Tuesday, February 25, 2014

American Media and the Protests of the World

Foreign policy priorities and powerful interests oftentimes play out in the media (1). Broadly speaking, from the selection of news stories to the particular angles they may take, the U.S. media’s account of foreign events can give readers an interesting glimpse into the interests of America’s powerful. It is no coincidence that media attention focuses much more on matters that relate directly to U.S. national and corporate interests even though similar events around the world go underreported. Four case studies—the protests in Ukraine, Venezuela, the West Bank, and Thailand—help demonstrate this relationship.


By a wide margin, the mass anti- and pro-government protests and accompanying political crisis in Ukraine have received a majority of the news coverage. Dozens have been killed and pictures of fires and violence from the protests have gone viral. While many may know of Ukraine only for its Chernobyl nuclear disaster, the former Soviet satellite has vast geostrategic importance to the United States. The U.S. has given over $3 billion to Ukraine since its independence in 1991, mostly for pro-market reforms and strengthening civil and political institutions. The billions of dollars in aid are intended to help orient Ukraine away from Russian influence through economic and political alignment with the West. Since 1995, Ukraine has also been in consultation with NATO to explore the possibility of membership. These developments have in part helped shape the current media portrayal of anti-government demonstrations there as a kind of post-Cold War tug-a-war between Western and Russian influences, since the now-disposed prime minister made an eleventh-hour rejection of talks with the European Union over Ukraine’s possible membership, a decision that became the very spark of current unrest. Indeed there are decades of economic, political and military interests at play between the West, Ukraine and Russia, and the media’s reporting has certainly reflected this.


Venezuelan protests, too, have found their way onto the media’s main stage—or at least its orchestra section. Mass demonstrations erupted two weeks ago with grievances including rampant crime, high inflation, food shortages and general economic stagnation over the past 15 years. The country’s oil wealth and proximity to the United States add to the media’s interest in Venezuelan protests, however the two countries have a bitter history. Under Hugo Chavez’s presidency, the Venezuelan leader was not shy about his disdain for the United States and particularly its leaders. He and current President Nicolas Maduro have both blamed the U.S. for demonstrations against their leaderships, most recently when President Maduro accused the C.I.A. of attempting a coup. The story is only now beginning to reach a mass audience.


Obtaining moderate news coverage is the
steady flow of demonstrators since protests first gripped Thailand back in November 2013. As I’ve written before, the mostly-peaceful protests have occasionally turned violent by unknown assailants. Just this past weekend, a bomb killed four people—three of them children—during an anti-government protest in Bangkok. On Sunday, 34 people were wounded and one girl killed by gunmen who open fired on demonstrators. Political leaders on all sides have signaled to their constituents to eliminate violence while those in power see their legitimacy evaporating in the eyes of thousands of demonstrators. Despite the fact that Thailand is party to the Southeast Asian Treaty Organization (SEATO)—a security pact signed by Thailand, the United States and six other nations—bilateral relations with the U.S. are generally poor. One of the biggest points of contention are the food subsidies given to American farmers by the federal government, which are seen as giving growers an unfair price advantage, especially in the rice market. While not a perfect comparison, Thailand's current political crisis is not too different from Ukraine’s, the only crucial difference being Ukraine’s higher geostrategic value to the West.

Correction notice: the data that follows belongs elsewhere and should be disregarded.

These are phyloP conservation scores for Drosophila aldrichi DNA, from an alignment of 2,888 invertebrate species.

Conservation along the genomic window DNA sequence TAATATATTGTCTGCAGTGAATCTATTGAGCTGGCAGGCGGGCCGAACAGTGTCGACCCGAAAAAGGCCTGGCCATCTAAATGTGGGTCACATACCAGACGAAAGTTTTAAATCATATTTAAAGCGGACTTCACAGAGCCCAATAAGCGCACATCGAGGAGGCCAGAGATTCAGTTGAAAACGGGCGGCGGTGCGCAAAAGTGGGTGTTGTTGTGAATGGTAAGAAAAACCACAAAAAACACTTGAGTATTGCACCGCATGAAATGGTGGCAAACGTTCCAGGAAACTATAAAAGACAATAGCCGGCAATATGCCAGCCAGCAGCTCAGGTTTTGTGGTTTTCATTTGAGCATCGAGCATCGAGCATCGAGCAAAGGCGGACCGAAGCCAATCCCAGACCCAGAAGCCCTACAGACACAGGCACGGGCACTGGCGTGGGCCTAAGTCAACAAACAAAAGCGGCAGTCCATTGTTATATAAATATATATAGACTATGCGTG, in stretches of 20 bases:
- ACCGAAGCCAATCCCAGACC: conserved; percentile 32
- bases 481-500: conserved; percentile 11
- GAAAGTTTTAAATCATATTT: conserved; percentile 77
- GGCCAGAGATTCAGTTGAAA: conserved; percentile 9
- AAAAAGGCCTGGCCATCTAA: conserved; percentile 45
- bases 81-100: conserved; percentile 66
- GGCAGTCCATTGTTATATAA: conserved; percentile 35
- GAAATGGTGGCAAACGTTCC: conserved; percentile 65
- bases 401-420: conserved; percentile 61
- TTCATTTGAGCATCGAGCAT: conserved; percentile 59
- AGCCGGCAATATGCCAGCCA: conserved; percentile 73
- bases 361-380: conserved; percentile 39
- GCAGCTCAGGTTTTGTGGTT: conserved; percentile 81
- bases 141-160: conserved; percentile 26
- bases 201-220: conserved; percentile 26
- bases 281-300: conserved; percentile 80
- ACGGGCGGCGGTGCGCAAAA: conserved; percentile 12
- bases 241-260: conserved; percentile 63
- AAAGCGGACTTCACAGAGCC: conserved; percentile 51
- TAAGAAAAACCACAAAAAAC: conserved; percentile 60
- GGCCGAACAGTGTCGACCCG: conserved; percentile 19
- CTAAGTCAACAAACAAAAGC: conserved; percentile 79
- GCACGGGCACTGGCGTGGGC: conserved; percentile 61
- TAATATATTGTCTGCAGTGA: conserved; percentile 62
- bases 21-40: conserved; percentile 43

West Bank

While Israeli-Palestinians peace talks are at the heart of the Obama Administration’s Middle East policy, scant media coverage has been attributed to a demonstration of a different flavor that embodies one obstacle to peace: “thousands” (2) of Israeli youth joined protesters gathered in the West Bank city of Ma’ale to protest the freeze on construction of new settlements in the contested E-1 region. On the surface, the gathering was a one-day affair. Scores assembled in the city to show solidarity with and support for Jewish settlements in the West Bank during peace talks that would—if ever ‘successfully’ concluded—probably require the transfer of some settler lands to Palestinian ownership. What makes the gathering significant is the fact that members of Israeli Prime Minister Netanyahu’s own Cabinet attended the rally and that the international community roundly condemns Israel’s settlement expansion and points to it as the number one impediment to peace. The crowd’s zeal to promote the settler movement coupled with high-profile government supporters in attendance throws doubt on how acceptable a peace deal would be to the Israeli public and political spheres. Highlighting these bits in the U.S. media wouldn’t be good for the dimming hope surrounding the talks.


(1) Edward Herman, and Noam Chomsky, Manufactured Consent: The Political Economy of the Mass Media, (New York: Pantheon Books, 1988).

(2) Israel’s Haaretz news publication. Note that the youth gathering in the West Bank was almost entirely ignored by the American media.

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